Argentinean filmmaker to screen Ché Guevara documentary at Bates
Argentinean filmmaker Leandro Katz shows his film “El Día Que Me Quieras” (The Day You’ll Love Me), a deconstruction of the infamous photographs taken of the slain revolutionary Ché Guevara, at 7 p.m. Friday, Oct. 24, in Room 105 of the Olin Arts Center, Bates College. A discussion with Katz follows the film and the public is invited to attend free of charge.
A non-narrative film investigating death and the power of photography, “El Día Que Me Quieras” is a meditation on the last pictures of Ernesto Ché Guevara, taken in 1967 as he lay dead on a table surrounded by his captors in Bolivia. Not a political documentary in the traditional sense, the film alternates between evocation and straight reportage, centering on an interview with the Bolivian photographer Freddy Alborta, who made the famous image. Suffused with a sense of mystery, “El Día Que Me Quieras” is about our assimilation of history.
“Visually exquisite and deeply moving…Leandro Katz’s film is at once an elegy to the passing of the age of revolution in Latin America and an investigation into the history and mythos surrounding the infamous photograph of the beatific corpse of its central icon: Ché Guevara,” wrote Jeffrey Skoller in the journal AfterImage.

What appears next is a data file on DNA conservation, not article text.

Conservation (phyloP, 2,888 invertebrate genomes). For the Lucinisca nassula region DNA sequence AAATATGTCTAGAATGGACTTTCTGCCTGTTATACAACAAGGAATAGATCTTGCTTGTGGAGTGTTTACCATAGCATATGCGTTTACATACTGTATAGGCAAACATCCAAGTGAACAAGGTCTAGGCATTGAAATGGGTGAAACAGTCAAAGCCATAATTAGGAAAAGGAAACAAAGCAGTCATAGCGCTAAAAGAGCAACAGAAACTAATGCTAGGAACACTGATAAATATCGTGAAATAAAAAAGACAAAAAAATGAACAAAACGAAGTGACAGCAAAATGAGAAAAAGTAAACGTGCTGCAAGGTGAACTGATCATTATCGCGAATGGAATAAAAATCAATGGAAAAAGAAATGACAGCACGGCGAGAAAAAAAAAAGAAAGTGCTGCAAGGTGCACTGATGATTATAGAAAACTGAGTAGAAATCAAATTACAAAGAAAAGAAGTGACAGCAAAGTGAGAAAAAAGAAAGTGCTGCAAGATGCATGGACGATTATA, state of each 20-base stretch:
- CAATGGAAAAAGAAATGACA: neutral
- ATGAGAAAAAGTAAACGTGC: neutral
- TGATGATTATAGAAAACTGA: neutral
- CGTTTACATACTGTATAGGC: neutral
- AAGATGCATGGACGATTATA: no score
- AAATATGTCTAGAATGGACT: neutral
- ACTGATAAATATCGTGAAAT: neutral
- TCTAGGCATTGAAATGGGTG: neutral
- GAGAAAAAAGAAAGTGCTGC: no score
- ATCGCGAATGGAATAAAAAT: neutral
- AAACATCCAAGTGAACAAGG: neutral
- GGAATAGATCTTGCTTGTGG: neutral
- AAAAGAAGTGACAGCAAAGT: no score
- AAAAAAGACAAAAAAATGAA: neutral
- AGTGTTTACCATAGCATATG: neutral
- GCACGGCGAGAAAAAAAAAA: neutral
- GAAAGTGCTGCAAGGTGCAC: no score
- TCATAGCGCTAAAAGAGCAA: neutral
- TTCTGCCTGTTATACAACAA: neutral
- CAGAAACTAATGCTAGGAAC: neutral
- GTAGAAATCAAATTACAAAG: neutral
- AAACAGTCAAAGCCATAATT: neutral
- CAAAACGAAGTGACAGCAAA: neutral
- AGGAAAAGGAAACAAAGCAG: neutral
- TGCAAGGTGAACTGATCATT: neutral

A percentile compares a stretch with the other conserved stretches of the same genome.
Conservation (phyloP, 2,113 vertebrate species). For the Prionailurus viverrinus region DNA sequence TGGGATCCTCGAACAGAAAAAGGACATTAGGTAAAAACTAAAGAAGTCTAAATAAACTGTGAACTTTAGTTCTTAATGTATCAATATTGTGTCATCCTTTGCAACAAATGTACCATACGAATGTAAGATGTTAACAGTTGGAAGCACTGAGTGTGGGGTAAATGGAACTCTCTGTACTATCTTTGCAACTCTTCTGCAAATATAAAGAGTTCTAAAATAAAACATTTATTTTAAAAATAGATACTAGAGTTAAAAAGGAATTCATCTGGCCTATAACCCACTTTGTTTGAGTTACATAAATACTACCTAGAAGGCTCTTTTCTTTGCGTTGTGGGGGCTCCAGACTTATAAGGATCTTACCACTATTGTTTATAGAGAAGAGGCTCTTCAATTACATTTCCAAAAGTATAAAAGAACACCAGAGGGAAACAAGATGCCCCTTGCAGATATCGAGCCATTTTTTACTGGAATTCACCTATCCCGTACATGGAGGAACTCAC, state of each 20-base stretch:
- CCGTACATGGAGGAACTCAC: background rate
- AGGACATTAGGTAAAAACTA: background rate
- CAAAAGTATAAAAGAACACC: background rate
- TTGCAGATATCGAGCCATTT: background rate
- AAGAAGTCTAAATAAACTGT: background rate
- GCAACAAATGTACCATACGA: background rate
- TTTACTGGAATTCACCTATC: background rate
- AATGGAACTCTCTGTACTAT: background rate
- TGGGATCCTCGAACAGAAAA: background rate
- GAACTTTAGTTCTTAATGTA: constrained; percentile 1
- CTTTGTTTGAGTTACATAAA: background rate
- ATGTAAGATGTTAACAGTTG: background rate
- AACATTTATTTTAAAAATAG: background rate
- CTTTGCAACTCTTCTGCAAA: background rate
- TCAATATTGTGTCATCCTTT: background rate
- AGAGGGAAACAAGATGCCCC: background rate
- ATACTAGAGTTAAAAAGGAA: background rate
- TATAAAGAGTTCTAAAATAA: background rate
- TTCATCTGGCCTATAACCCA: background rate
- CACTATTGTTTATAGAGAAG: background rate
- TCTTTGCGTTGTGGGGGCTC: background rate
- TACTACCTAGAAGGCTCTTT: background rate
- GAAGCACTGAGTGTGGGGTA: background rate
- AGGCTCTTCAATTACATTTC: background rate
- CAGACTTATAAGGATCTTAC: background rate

The film had its world premiere at the Festival del Nuevo Cine Latinoamericano de La Habana, where it won the International Jury’s Coral Prize. It has also won the “Best Documentary” prize in the Festival Internacional de Cine de Valdivia, Chile. The film has been included in festivals in the Holland, Italy, Spain, Norway, Germany, Germany and France. It was part of the Visible Evidence Conference at San Francisco State University and also the New Documentaries Series at The Museum of Modern Art in New York. For more information, call the film’s sponsor, the Bates College Multicultural Center, at 207-786-8215.
Tags: Che Guevara documentary film documentary photographs Laendro Katz South America
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